Skip to main content

7 Ways to Deal With Anxiety From Someone Who Has Been There

Anxiety can feel like clouds are always hanging over you.

Anxiety can feel like clouds are always hanging over you.

You can read a lot of articles and see YouTube videos that give you all kinds of advice on how to deal with anxiety. Most of them are written by people who are simply regurgitating information culled from other articles or even professional training. Even if the writer suffers from anxiety, the articles are often written from a third-party perspective. This article is written by someone who has experienced anxiety and happened upon things that worked—well, they worked for me, anyway. Maybe they can work for you, too. At the very least, maybe they can open up ideas that will help you to find what works for you.

I don’t have any cures. There are none. You don’t fix anxiety; you just get past the worst moments and learn to live with the rest. I do have some suggestions for getting through those rough patches, though.

Some Signs of Anxiety

Anxiety manifests in many ways.

  • Panic attacks? Sure, I’ve had them. I guess I’ve been lucky. Some people feel like they are going to die. I only feel like I am going to throw up.
  • Excessive worry? Yes, been there. Trying to figure out how to deal with a problem and every answer just feels wrong. Or each solution might sound great for a minute and then the more you think about it, the more opportunity doubt has to creep in and turn everything upside down and sideways. And then maybe you don’t want to tell anyone about it or ask for advice because you know you will just sound crazy. Or, maybe you feel you have already pushed your friends and loved ones to the limit with hashing and rehashing the issue. Everyone is wondering why you don’t just move on already. Worrying that something bad is going to happen. Worrying about what others are thinking— usually about you. Worrying that things are getting or going to get out of control.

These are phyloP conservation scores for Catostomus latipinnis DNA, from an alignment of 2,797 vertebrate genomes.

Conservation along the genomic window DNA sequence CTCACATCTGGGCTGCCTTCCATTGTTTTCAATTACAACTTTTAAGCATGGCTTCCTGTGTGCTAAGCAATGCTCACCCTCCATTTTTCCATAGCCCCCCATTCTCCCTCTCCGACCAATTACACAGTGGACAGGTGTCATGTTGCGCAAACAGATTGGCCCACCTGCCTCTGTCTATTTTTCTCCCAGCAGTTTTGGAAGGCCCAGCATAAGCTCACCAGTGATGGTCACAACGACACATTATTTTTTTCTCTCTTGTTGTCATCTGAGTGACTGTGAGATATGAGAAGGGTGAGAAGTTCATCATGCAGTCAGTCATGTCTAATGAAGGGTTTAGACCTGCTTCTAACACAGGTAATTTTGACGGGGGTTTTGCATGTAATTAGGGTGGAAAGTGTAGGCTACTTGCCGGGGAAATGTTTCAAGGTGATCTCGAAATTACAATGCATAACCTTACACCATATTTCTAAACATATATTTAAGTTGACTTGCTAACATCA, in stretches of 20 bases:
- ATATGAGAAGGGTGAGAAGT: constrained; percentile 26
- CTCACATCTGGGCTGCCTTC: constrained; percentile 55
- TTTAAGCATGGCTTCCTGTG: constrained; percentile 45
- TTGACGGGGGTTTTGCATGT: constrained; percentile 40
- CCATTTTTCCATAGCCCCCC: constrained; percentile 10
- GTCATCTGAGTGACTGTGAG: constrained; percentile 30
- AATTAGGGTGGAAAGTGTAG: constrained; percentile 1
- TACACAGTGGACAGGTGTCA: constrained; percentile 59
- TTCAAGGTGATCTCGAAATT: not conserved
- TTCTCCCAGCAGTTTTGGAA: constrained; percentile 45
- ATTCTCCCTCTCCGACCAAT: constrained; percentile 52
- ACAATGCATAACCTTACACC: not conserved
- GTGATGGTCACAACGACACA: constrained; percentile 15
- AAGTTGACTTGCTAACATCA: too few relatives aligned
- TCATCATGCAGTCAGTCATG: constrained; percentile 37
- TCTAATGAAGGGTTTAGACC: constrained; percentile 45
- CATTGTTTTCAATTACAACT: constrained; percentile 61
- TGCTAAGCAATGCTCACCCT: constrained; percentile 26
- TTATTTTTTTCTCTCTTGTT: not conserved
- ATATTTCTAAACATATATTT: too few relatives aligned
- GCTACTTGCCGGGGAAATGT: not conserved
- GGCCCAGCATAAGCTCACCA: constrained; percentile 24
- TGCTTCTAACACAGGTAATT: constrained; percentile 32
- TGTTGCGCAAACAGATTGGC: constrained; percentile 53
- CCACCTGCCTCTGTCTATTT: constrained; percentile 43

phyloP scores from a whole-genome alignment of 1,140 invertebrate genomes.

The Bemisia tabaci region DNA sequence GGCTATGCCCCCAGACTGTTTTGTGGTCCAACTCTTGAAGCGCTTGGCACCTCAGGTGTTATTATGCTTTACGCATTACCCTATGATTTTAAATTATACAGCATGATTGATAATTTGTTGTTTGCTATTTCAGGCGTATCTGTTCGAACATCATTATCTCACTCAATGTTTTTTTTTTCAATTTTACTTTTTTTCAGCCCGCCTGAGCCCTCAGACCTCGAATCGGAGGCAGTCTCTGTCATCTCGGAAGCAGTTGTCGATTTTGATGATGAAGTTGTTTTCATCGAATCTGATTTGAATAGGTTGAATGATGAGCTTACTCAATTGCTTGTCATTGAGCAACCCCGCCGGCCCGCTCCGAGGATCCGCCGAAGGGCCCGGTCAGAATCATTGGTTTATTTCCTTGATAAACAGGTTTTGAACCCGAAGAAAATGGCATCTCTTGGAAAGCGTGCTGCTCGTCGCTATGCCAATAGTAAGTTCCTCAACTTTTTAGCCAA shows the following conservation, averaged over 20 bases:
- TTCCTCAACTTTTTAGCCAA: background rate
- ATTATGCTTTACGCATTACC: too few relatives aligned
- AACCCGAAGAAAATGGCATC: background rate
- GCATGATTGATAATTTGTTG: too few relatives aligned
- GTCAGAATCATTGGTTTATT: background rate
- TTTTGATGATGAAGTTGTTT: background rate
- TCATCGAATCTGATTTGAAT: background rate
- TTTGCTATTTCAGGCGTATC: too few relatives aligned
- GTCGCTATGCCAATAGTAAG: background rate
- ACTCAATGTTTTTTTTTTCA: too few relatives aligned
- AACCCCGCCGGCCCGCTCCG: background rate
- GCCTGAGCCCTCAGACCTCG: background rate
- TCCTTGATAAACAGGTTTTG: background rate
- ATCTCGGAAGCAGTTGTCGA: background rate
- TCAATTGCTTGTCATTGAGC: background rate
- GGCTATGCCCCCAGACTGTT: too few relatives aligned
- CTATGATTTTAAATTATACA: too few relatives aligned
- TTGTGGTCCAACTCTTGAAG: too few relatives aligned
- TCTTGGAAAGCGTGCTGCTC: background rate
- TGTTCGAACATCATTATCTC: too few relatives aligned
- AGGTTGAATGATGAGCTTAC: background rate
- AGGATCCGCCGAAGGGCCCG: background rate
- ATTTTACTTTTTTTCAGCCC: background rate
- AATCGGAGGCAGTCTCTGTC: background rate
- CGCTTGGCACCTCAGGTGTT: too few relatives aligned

• How about obsessing over things that have happened in the past or some incident that you keep replaying and can’t stop? It is especially awful when it is something that most people can get past pretty easily or just accept as a matter of course but for some reason, you just can’t seem to shake. Then you feel like an idiot or a lunatic because something is keeping this crazy train running its circles in your head and you can’t get off or find the breaks. Yeah, that’s awesome.
Being outside can bring a sense of peace.

Being outside can bring a sense of peace.

1. Go Outside

I’ve read, as you probably have, that being outside can help to improve mood. Nobody can really say why this is. I have my own theories. I didn’t decide to go outside because an article or counselor told me I should. I go outside because it is part of my life. I have chickens to care for. I have dogs to walk. I have a garden that mostly gets ignored, but I genuinely do want to give it some attention. Anyway, being outside really does feel better.

The most dramatic story I can offer to illustrate this point is a particular morning a few years ago when I was going through a serious bout of depression. While I may be anxious, depression isn’t usually my bag. But I was going through a pretty serious rough patch. And anxiety helped to feed it with those obsessive thoughts that run in circles in your head.

It was morning—not long after I got up. When you sleep, you get a bit of a break from yourself. But once you are up and moving, it doesn’t take the crazy train long to begin making its rounds. I took the dog to the kitchen door to let him out. And as soon as I hit the air, there was this instantaneous chemical reaction. I just felt this incredible sense of relief. I can’t explain it. Usually, the results are not that dramatic. But there is no denying that being outside does just feels good most of the time. At least, it feels better than being inside.

Try writing down three things you are grateful for everyday.

Try writing down three things you are grateful for everyday.

2. Journal

Yes, another one of those trite suggestions from people who have no clue. But I wouldn’t present it here if I didn’t know.

Maybe, those articles seem so trite because they present their suggestions as if they will fix something. I am not going to lie to you. Journaling doesn’t fix anything. Not a darn thing. But it does give you an outlet. It may be a very small release valve. Sometimes it just takes enough edge off the pressure that you can fight another day.

With journaling, you just release it all onto a page and then you shut the book. It doesn’t solve anything, but it does help.